Andy Dalton’s Biggest Cheerleader Might Be His Backup

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Bears fans feel like they finally have something to cheer about entering the 2021 season with a brand new quarterback, but ironically, it’s those exact cheers that made Justin Fields uncomfortable.

During Saturday’s preseason drubbing against Buffalo, a game in which veteran quarterback Andy Dalton started and went 11/17 for 146 yards, a touchdown, and an interception, the Chicago fans got restless and began calling for Fields to play instead.

Fields may be the quarterback of the future in the Windy City, but the Bears coaching staff obviously wants to hold off on throwing him into games as the starter, especially since they have a competent, proven NFL quarterback in Dalton. To his credit, Fields seems to be completely on board with the decision, and he has publicly called out the fans for essentially jeering the starting offense.

“I noticed [the fans], of course. They are awesome, but they also have to realize Andy is a human being too,” Fields said. “Andy is out there on the field right now, so I really think it’s kind of disrespectful to Andy, them cheering my name like that. They have to trust in Coach to make sure he’s making the right decisions and cheer Andy on. That’s not helping Andy play better, them cheering my name. That’s not doing that. So I would say my advice to them would be just cheer for who’s out there playing on the field.”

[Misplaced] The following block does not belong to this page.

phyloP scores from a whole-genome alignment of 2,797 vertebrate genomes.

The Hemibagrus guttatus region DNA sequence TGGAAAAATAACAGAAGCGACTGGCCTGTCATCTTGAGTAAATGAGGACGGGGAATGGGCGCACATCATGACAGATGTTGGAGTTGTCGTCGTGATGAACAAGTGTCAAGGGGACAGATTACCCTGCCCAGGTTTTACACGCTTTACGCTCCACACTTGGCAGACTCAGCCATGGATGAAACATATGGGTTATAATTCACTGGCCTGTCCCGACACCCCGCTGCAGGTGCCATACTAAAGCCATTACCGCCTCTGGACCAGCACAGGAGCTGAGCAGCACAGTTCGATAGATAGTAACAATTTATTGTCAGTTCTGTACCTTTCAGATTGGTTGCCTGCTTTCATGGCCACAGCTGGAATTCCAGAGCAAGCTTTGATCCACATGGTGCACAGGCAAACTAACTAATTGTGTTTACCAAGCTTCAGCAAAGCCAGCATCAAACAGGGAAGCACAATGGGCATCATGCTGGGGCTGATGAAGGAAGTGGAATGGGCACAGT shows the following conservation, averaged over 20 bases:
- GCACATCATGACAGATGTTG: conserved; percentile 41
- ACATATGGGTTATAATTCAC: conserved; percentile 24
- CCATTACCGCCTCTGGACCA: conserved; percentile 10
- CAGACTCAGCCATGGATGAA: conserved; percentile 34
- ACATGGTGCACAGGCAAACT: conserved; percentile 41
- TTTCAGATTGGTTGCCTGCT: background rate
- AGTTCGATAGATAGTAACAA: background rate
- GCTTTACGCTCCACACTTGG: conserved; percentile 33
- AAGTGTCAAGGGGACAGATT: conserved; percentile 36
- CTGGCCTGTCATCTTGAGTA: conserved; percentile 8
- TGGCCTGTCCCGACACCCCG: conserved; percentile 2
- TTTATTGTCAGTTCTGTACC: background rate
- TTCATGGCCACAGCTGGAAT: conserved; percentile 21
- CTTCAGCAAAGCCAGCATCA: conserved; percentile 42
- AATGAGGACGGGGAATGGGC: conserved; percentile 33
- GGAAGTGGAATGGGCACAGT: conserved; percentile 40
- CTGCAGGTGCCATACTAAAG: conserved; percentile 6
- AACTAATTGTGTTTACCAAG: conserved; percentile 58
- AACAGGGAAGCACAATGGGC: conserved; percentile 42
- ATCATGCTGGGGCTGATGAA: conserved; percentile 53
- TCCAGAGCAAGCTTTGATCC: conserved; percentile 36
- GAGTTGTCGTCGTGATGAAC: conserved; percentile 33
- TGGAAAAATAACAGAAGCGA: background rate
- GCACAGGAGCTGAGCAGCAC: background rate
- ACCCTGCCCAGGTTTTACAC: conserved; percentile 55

Fields is being a good teammate by sticking up for his team and starting quarterback, but giving ‘advice’ to long-suffering fans in a major market isn’t going to make him a lot of friends, especially when the day comes that he’s playing and struggling. For better or for worse, the fans want to see Fields, and unless Dalton gives the frustrated franchise a renaissance year, they’re going to be demanding to take the new toy out of the box.

Is it wise to toss a rookie in as a starting NFL quarterback? Absolutely not; for every success story, there are a dozen failures. Quite often, even when a rookie outpaces expectations at first, a reckoning comes a year or two later once defensive coordinators learn his weaknesses. Young men need time to adjust to the demands of the profession, especially the process of preparation and recovery. Without the wisdom that experience produces, talent eventually becomes neutralized by other talents.

But alas, we live in a year-round, 24-hour NFL news cycle now, and the constant access to newness has made fans demand change more quickly than ever before. Fans, media, and eventually the front office will pressure head coach Matt Nagy to give Fields a shot if Dalton doesn’t perform well to start the season. For now, though, the plan is to let Fields watch and learn.

“We need to be able to see what Andy can do during the regular season,” Nagy said to reporters.

Written by TK Sanders

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